• Do not smoke. Nicotine can damage blood vessels and make it more difficult to manage breast cancer. Smoking also increases your risk for new or returning cancer and delays healing after treatment. Do not use e-cigarettes or smokeless tobacco in place of cigarettes or to help you quit. They still contain nicotine. Ask your healthcare provider for information if you currently smoke and need help quitting.
  • Limit or do not drink alcohol as directed. Your oncologist may tell you to limit or not drink alcohol. Alcohol increases the risk for new or returning breast cancer. If you choose to drink, limit alcohol to 1 drink per day. A drink of alcohol is 12 ounces of beer, 5 ounces of wine, or 1½ ounces of liquor.
  • Ask about breast self-exams. You can check your breasts for lumps and other changes every month. Contact your oncologist if you notice any breast changes. Ask for more information about how to do breast self-exams.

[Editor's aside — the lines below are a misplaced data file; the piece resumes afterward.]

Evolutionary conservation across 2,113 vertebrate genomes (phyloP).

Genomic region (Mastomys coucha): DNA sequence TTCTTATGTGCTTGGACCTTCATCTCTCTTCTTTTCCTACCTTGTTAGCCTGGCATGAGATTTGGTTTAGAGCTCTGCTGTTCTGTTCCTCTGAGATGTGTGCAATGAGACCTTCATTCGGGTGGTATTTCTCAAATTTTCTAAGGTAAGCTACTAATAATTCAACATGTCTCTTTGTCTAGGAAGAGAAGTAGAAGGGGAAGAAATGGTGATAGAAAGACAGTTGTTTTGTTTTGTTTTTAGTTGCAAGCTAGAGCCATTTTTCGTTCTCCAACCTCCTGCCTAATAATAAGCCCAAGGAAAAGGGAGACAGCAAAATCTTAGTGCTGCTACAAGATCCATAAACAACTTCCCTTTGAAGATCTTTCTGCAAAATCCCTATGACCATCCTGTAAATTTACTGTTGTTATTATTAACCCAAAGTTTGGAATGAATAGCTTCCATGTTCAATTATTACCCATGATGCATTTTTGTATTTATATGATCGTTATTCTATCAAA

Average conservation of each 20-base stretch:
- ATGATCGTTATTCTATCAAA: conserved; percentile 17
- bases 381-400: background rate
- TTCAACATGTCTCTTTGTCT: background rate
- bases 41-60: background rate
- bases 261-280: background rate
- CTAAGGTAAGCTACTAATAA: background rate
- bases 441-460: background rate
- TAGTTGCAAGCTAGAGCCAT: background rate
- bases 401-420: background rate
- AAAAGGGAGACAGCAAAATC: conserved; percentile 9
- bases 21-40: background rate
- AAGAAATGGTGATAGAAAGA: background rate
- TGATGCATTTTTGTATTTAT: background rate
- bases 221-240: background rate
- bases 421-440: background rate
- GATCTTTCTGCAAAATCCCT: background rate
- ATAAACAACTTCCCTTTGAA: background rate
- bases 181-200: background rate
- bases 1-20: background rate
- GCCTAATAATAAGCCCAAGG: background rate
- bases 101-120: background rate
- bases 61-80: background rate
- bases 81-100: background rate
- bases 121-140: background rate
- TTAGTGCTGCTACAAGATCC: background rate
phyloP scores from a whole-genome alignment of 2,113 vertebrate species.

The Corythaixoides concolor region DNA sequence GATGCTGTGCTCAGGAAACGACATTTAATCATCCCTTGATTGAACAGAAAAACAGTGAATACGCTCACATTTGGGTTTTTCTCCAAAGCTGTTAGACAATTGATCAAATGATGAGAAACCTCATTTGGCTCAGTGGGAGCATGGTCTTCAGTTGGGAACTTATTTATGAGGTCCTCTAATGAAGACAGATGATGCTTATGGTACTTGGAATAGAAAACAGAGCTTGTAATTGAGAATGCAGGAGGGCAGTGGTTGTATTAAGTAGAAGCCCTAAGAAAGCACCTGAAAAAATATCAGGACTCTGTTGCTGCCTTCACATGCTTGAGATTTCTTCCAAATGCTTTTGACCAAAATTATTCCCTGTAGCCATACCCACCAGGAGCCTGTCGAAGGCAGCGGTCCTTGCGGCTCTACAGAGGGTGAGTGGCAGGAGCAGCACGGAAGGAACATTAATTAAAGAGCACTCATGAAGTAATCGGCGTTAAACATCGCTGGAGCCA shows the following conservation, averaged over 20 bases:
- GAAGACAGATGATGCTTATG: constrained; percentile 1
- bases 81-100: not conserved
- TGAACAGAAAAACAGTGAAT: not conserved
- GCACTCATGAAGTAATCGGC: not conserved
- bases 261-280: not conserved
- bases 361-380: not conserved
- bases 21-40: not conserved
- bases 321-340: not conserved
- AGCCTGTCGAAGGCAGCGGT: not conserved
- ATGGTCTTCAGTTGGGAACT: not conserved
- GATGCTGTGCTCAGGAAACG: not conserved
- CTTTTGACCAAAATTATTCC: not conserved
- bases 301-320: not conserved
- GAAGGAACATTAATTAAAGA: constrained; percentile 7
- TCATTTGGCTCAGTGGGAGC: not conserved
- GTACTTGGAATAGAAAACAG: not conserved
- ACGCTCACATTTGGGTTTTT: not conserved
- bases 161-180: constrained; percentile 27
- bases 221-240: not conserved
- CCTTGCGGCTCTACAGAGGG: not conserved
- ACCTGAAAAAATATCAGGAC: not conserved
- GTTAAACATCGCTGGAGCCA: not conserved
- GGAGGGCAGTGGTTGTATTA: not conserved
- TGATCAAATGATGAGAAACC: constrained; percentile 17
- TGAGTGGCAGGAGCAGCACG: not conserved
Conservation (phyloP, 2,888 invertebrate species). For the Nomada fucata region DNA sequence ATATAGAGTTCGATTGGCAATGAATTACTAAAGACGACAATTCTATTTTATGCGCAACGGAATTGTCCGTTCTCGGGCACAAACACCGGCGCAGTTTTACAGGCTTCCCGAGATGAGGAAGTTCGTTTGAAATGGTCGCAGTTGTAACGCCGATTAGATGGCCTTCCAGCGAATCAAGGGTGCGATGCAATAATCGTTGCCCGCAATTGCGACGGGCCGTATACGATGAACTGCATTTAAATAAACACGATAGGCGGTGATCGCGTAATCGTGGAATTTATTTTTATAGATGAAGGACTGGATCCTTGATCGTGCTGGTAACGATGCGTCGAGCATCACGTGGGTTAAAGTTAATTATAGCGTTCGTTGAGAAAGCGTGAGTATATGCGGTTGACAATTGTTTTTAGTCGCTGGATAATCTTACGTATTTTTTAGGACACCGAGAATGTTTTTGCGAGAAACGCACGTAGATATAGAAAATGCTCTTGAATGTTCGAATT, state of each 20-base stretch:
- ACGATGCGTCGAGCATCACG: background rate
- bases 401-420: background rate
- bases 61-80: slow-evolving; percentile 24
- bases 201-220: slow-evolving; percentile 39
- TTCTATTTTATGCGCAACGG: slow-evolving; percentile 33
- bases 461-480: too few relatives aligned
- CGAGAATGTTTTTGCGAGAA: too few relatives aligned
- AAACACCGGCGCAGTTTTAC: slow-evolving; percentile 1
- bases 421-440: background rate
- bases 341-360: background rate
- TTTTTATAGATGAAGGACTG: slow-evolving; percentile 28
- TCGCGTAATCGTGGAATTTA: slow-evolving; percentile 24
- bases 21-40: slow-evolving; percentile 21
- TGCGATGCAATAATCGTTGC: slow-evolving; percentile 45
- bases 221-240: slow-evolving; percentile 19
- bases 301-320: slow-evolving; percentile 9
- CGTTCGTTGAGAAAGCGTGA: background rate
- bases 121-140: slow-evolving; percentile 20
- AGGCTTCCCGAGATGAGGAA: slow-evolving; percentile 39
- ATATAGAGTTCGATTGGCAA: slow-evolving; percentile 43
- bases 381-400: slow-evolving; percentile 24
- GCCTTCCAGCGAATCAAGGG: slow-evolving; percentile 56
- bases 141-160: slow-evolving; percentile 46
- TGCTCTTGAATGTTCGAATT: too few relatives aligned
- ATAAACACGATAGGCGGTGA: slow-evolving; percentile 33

Breast Self-exam
  • Have mammograms as directed. Mammograms may be recommended if your risk for breast cancer is high. You may need a mammogram every 6 to 12 months. Ask if and how often you need a mammogram.

Call your local emergency department (911 in the US) if:

  • You have chest pain when you take a deep breath or cough.
  • You suddenly feel lightheaded or short of breath.
  • You cough up blood.

When should I seek immediate care?

  • Your arm or leg feels warm, tender, and painful. It may look swollen and red.

When should I call my doctor or oncologist?

  • You have a fever.
  • You have any new or different pain.
  • You are vomiting and cannot keep food or liquids down.
  • You are depressed or feel that you cannot cope with your illness.
  • You have questions or concerns about your condition or care.

Care Agreement

You have the right to help plan your care. Learn about your health condition and how it may be treated. Discuss treatment options with your healthcare providers to decide what care you want to receive. You always have the right to refuse treatment. The above information is an educational aid only. It is not intended as medical advice for individual conditions or treatments. Talk to your doctor, nurse or pharmacist before following any medical regimen to see if it is safe and effective for you.